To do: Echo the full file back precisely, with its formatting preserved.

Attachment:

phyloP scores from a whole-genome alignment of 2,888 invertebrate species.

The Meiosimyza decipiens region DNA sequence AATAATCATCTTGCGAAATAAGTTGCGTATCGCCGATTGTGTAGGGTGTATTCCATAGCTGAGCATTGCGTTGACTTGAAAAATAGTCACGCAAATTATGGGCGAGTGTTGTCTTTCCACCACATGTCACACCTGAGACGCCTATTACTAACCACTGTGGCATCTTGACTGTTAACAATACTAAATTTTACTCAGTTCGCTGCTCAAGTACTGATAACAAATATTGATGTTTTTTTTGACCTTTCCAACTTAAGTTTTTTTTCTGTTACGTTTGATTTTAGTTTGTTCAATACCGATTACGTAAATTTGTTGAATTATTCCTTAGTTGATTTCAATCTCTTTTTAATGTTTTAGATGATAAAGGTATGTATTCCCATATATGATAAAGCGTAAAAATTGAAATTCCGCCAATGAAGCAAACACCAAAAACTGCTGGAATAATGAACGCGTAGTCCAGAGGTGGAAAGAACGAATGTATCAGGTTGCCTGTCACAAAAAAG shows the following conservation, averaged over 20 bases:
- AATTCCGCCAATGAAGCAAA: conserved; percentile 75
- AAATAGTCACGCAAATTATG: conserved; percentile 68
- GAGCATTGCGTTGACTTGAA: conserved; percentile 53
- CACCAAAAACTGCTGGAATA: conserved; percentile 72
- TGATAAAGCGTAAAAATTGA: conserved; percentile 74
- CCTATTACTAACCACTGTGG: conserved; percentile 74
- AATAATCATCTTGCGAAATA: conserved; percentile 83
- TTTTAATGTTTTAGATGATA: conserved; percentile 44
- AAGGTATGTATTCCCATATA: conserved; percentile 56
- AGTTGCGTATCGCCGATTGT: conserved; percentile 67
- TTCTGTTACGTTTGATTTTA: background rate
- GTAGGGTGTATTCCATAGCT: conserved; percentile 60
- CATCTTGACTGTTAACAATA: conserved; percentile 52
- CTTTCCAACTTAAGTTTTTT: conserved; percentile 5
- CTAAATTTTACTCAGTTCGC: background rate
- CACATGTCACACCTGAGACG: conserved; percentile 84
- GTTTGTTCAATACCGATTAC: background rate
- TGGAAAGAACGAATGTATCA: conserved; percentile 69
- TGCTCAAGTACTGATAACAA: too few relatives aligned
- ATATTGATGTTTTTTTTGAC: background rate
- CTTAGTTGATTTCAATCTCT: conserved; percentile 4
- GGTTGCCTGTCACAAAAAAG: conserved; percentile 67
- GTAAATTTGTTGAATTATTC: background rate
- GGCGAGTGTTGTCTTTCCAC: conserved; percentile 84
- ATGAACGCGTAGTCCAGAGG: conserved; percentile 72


phyloP scores from a whole-genome alignment of 2,888 invertebrate species.

The Meiosimyza decipiens region DNA sequence AATAATCATCTTGCGAAATAAGTTGCGTATCGCCGATTGTGTAGGGTGTATTCCATAGCTGAGCATTGCGTTGACTTGAAAAATAGTCACGCAAATTATGGGCGAGTGTTGTCTTTCCACCACATGTCACACCTGAGACGCCTATTACTAACCACTGTGGCATCTTGACTGTTAACAATACTAAATTTTACTCAGTTCGCTGCTCAAGTACTGATAACAAATATTGATGTTTTTTTTGACCTTTCCAACTTAAGTTTTTTTTCTGTTACGTTTGATTTTAGTTTGTTCAATACCGATTACGTAAATTTGTTGAATTATTCCTTAGTTGATTTCAATCTCTTTTTAATGTTTTAGATGATAAAGGTATGTATTCCCATATATGATAAAGCGTAAAAATTGAAATTCCGCCAATGAAGCAAACACCAAAAACTGCTGGAATAATGAACGCGTAGTCCAGAGGTGGAAAGAACGAATGTATCAGGTTGCCTGTCACAAAAAAG shows the following conservation, averaged over 20 bases:
- AATTCCGCCAATGAAGCAAA: conserved; percentile 75
- AAATAGTCACGCAAATTATG: conserved; percentile 68
- GAGCATTGCGTTGACTTGAA: conserved; percentile 53
- CACCAAAAACTGCTGGAATA: conserved; percentile 72
- TGATAAAGCGTAAAAATTGA: conserved; percentile 74
- CCTATTACTAACCACTGTGG: conserved; percentile 74
- AATAATCATCTTGCGAAATA: conserved; percentile 83
- TTTTAATGTTTTAGATGATA: conserved; percentile 44
- AAGGTATGTATTCCCATATA: conserved; percentile 56
- AGTTGCGTATCGCCGATTGT: conserved; percentile 67
- TTCTGTTACGTTTGATTTTA: background rate
- GTAGGGTGTATTCCATAGCT: conserved; percentile 60
- CATCTTGACTGTTAACAATA: conserved; percentile 52
- CTTTCCAACTTAAGTTTTTT: conserved; percentile 5
- CTAAATTTTACTCAGTTCGC: background rate
- CACATGTCACACCTGAGACG: conserved; percentile 84
- GTTTGTTCAATACCGATTAC: background rate
- TGGAAAGAACGAATGTATCA: conserved; percentile 69
- TGCTCAAGTACTGATAACAA: too few relatives aligned
- ATATTGATGTTTTTTTTGAC: background rate
- CTTAGTTGATTTCAATCTCT: conserved; percentile 4
- GGTTGCCTGTCACAAAAAAG: conserved; percentile 67
- GTAAATTTGTTGAATTATTC: background rate
- GGCGAGTGTTGTCTTTCCAC: conserved; percentile 84
- ATGAACGCGTAGTCCAGAGG: conserved; percentile 72